Game Development Reference
In-Depth Information
Time (US & Canada)","followers_count":6989945,"screen_
to_status_id":null," text ":"Joey Roth's stuff is legit
http:\/\/\/pGQbtuX via
@Fab","geo":null,"favorited":false,"created_at":"Mon Jun
20 20:32:47 +0000
se,"source":"\u003Ca href=\"http:\/\/\/
Data returned are in a format called JSON (JavaScript Object Notation).
It was designed as a human-readable text data interchange standard.
Although it's difficult to make immediate sense of it by just looking at
Listing 8.8 (because it is standardized), computer algorithms can be
written to extract data into a more meaningful format. Messages in JSON
are in the format key : data. To find messages typed in by Ashton among
the other text, the key “ text ” is searched for and the following text in
double quotes is the actual message. For the reader's benefit, the key “ text
has been typed in bold in Listing 8.8 after which you will find the message.
Posting messages to Twitter on behalf of a user is much more complex.
There are three authentication steps to which you need to adhere.
The first step is to send Twitter a message from your application asking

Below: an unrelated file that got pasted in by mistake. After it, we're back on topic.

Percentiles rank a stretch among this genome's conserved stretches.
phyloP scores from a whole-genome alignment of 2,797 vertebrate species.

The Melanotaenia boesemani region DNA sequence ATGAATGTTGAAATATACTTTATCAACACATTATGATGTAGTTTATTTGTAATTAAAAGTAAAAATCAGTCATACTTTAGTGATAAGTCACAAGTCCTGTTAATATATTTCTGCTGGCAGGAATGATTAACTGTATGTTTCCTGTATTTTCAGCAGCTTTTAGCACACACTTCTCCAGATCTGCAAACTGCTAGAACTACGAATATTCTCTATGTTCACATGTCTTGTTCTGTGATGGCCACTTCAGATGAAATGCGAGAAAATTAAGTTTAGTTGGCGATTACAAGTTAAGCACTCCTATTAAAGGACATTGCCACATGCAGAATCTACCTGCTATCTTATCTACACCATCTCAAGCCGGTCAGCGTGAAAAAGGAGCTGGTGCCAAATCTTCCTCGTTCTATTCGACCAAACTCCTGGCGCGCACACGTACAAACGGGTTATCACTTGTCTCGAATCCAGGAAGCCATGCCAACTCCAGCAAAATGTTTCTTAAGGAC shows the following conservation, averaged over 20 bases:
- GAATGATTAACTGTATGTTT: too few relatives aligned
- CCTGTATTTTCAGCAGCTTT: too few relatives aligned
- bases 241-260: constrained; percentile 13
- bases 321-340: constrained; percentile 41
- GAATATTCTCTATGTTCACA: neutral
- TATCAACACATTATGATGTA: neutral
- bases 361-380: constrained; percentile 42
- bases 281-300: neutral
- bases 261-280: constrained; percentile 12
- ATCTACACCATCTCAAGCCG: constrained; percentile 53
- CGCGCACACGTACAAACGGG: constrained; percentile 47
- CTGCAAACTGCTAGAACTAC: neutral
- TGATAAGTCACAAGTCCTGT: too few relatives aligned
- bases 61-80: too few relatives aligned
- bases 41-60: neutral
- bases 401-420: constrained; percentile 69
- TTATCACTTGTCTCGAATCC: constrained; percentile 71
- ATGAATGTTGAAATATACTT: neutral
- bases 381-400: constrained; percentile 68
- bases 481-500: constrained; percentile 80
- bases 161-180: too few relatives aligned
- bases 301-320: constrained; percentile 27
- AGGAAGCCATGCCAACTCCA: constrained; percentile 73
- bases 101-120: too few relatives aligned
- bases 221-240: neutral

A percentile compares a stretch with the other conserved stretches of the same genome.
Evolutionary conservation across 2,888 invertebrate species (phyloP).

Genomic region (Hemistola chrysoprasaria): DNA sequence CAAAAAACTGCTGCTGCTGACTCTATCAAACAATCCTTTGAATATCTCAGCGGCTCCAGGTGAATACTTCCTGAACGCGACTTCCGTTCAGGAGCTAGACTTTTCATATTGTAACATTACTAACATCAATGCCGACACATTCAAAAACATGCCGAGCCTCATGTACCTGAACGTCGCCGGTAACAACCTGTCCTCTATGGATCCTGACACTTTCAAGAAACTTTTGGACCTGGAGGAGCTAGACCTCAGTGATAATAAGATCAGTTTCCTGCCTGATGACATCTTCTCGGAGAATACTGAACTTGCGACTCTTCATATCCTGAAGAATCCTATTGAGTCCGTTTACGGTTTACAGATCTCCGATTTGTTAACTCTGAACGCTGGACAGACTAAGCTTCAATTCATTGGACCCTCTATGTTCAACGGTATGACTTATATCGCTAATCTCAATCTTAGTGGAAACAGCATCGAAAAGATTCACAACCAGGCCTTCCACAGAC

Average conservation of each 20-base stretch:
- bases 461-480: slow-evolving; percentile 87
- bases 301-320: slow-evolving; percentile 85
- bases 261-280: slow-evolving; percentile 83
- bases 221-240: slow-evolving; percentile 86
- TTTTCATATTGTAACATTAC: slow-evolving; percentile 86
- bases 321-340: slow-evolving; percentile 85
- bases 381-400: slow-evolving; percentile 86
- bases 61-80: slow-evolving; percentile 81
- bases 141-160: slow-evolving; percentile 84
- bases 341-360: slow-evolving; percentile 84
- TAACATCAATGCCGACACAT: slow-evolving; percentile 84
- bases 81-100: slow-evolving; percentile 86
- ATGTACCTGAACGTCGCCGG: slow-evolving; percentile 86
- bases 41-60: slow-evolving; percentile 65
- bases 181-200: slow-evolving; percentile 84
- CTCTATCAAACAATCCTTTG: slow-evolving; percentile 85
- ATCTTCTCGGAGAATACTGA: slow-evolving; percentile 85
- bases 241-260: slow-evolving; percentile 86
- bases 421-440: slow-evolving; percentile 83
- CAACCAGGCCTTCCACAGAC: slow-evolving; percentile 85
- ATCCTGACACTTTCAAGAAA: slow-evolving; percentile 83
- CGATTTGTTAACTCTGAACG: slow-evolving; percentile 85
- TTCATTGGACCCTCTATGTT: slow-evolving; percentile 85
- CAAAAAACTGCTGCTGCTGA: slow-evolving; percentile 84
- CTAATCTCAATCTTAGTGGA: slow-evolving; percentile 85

for permission to access the user's account. The user's Web browser then
opens, asking them if it is ok for the application they are using to access
the Twitter account. If the user permits this access he or she receives a PIN
number. The user enters this PIN number into the application. Following
this, the application sends another message to Twitter telling it that it
has the PIN. Once Twitter determines that this PIN is correct, it sends
personalized authority tokens back to the application. These tokens can be
stored inside the application so that the user doesn't have to go through
the authorization process again. With the tokens, the application can post
tweets to the user's Twitter account.
The authorization process and sending tweets from a Unity application are
examined in the next workshop.
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